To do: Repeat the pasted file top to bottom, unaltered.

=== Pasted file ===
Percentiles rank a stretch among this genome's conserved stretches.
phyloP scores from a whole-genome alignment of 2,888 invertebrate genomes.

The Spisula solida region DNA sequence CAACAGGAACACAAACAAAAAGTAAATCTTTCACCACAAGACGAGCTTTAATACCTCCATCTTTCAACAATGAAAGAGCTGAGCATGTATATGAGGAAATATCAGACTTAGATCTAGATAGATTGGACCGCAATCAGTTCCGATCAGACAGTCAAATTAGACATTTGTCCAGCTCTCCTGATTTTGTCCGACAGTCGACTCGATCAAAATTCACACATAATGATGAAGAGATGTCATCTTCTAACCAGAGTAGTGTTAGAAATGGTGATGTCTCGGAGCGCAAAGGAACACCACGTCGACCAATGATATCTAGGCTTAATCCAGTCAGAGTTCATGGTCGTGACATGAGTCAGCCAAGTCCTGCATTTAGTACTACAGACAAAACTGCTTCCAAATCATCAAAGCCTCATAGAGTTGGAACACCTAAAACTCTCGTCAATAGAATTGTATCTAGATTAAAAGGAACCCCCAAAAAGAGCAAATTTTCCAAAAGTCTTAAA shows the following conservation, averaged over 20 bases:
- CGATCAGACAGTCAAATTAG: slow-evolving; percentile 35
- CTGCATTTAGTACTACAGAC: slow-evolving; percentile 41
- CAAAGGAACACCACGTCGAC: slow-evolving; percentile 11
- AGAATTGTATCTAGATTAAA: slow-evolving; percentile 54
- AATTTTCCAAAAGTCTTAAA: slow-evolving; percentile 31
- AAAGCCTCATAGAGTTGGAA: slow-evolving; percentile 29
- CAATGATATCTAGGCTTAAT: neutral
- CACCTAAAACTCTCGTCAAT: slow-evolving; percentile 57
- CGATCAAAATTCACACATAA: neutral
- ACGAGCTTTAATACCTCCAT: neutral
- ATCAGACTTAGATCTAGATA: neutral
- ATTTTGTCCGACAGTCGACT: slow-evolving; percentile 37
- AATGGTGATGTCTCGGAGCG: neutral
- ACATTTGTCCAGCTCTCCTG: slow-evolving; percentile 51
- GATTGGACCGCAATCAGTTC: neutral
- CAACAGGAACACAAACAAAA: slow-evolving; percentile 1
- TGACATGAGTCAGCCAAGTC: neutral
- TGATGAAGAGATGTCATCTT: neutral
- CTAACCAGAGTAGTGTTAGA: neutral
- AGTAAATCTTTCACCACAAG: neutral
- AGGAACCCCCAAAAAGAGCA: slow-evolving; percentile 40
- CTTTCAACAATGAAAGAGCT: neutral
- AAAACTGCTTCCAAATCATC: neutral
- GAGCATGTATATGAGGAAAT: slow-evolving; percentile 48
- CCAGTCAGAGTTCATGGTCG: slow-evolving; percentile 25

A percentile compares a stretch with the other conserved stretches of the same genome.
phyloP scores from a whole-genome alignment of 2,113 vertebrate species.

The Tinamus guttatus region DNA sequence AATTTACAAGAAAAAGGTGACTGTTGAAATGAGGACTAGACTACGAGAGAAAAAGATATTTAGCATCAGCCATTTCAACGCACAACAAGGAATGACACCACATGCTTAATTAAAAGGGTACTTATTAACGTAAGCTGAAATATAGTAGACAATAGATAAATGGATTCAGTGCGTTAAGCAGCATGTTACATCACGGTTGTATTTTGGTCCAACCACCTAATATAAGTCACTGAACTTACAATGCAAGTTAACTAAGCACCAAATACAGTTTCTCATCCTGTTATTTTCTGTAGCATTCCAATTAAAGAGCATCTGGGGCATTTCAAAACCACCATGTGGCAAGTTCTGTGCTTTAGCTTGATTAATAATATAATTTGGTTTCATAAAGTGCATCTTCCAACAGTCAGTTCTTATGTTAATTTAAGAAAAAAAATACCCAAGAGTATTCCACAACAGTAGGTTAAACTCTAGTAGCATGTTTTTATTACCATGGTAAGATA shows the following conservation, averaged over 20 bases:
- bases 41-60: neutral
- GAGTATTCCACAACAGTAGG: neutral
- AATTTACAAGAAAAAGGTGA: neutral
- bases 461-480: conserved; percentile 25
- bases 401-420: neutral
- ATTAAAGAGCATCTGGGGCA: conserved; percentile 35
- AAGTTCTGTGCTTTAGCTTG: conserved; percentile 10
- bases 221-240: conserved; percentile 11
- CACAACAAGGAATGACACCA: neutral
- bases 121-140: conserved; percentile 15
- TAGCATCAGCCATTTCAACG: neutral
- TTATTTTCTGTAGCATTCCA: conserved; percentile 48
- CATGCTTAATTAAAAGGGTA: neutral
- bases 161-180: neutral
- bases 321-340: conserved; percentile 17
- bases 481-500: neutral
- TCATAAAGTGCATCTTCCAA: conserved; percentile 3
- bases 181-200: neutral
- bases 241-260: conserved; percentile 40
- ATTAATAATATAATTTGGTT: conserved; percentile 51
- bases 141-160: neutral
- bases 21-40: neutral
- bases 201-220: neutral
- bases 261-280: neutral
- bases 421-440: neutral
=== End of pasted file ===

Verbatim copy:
Percentiles rank a stretch among this genome's conserved stretches.
phyloP scores from a whole-genome alignment of 2,888 invertebrate genomes.

The Spisula solida region DNA sequence CAACAGGAACACAAACAAAAAGTAAATCTTTCACCACAAGACGAGCTTTAATACCTCCATCTTTCAACAATGAAAGAGCTGAGCATGTATATGAGGAAATATCAGACTTAGATCTAGATAGATTGGACCGCAATCAGTTCCGATCAGACAGTCAAATTAGACATTTGTCCAGCTCTCCTGATTTTGTCCGACAGTCGACTCGATCAAAATTCACACATAATGATGAAGAGATGTCATCTTCTAACCAGAGTAGTGTTAGAAATGGTGATGTCTCGGAGCGCAAAGGAACACCACGTCGACCAATGATATCTAGGCTTAATCCAGTCAGAGTTCATGGTCGTGACATGAGTCAGCCAAGTCCTGCATTTAGTACTACAGACAAAACTGCTTCCAAATCATCAAAGCCTCATAGAGTTGGAACACCTAAAACTCTCGTCAATAGAATTGTATCTAGATTAAAAGGAACCCCCAAAAAGAGCAAATTTTCCAAAAGTCTTAAA shows the following conservation, averaged over 20 bases:
- CGATCAGACAGTCAAATTAG: slow-evolving; percentile 35
- CTGCATTTAGTACTACAGAC: slow-evolving; percentile 41
- CAAAGGAACACCACGTCGAC: slow-evolving; percentile 11
- AGAATTGTATCTAGATTAAA: slow-evolving; percentile 54
- AATTTTCCAAAAGTCTTAAA: slow-evolving; percentile 31
- AAAGCCTCATAGAGTTGGAA: slow-evolving; percentile 29
- CAATGATATCTAGGCTTAAT: neutral
- CACCTAAAACTCTCGTCAAT: slow-evolving; percentile 57
- CGATCAAAATTCACACATAA: neutral
- ACGAGCTTTAATACCTCCAT: neutral
- ATCAGACTTAGATCTAGATA: neutral
- ATTTTGTCCGACAGTCGACT: slow-evolving; percentile 37
- AATGGTGATGTCTCGGAGCG: neutral
- ACATTTGTCCAGCTCTCCTG: slow-evolving; percentile 51
- GATTGGACCGCAATCAGTTC: neutral
- CAACAGGAACACAAACAAAA: slow-evolving; percentile 1
- TGACATGAGTCAGCCAAGTC: neutral
- TGATGAAGAGATGTCATCTT: neutral
- CTAACCAGAGTAGTGTTAGA: neutral
- AGTAAATCTTTCACCACAAG: neutral
- AGGAACCCCCAAAAAGAGCA: slow-evolving; percentile 40
- CTTTCAACAATGAAAGAGCT: neutral
- AAAACTGCTTCCAAATCATC: neutral
- GAGCATGTATATGAGGAAAT: slow-evolving; percentile 48
- CCAGTCAGAGTTCATGGTCG: slow-evolving; percentile 25

A percentile compares a stretch with the other conserved stretches of the same genome.
phyloP scores from a whole-genome alignment of 2,113 vertebrate species.

The Tinamus guttatus region DNA sequence AATTTACAAGAAAAAGGTGACTGTTGAAATGAGGACTAGACTACGAGAGAAAAAGATATTTAGCATCAGCCATTTCAACGCACAACAAGGAATGACACCACATGCTTAATTAAAAGGGTACTTATTAACGTAAGCTGAAATATAGTAGACAATAGATAAATGGATTCAGTGCGTTAAGCAGCATGTTACATCACGGTTGTATTTTGGTCCAACCACCTAATATAAGTCACTGAACTTACAATGCAAGTTAACTAAGCACCAAATACAGTTTCTCATCCTGTTATTTTCTGTAGCATTCCAATTAAAGAGCATCTGGGGCATTTCAAAACCACCATGTGGCAAGTTCTGTGCTTTAGCTTGATTAATAATATAATTTGGTTTCATAAAGTGCATCTTCCAACAGTCAGTTCTTATGTTAATTTAAGAAAAAAAATACCCAAGAGTATTCCACAACAGTAGGTTAAACTCTAGTAGCATGTTTTTATTACCATGGTAAGATA shows the following conservation, averaged over 20 bases:
- bases 41-60: neutral
- GAGTATTCCACAACAGTAGG: neutral
- AATTTACAAGAAAAAGGTGA: neutral
- bases 461-480: conserved; percentile 25
- bases 401-420: neutral
- ATTAAAGAGCATCTGGGGCA: conserved; percentile 35
- AAGTTCTGTGCTTTAGCTTG: conserved; percentile 10
- bases 221-240: conserved; percentile 11
- CACAACAAGGAATGACACCA: neutral
- bases 121-140: conserved; percentile 15
- TAGCATCAGCCATTTCAACG: neutral
- TTATTTTCTGTAGCATTCCA: conserved; percentile 48
- CATGCTTAATTAAAAGGGTA: neutral
- bases 161-180: neutral
- bases 321-340: conserved; percentile 17
- bases 481-500: neutral
- TCATAAAGTGCATCTTCCAA: conserved; percentile 3
- bases 181-200: neutral
- bases 241-260: conserved; percentile 40
- ATTAATAATATAATTTGGTT: conserved; percentile 51
- bases 141-160: neutral
- bases 21-40: neutral
- bases 201-220: neutral
- bases 261-280: neutral
- bases 421-440: neutral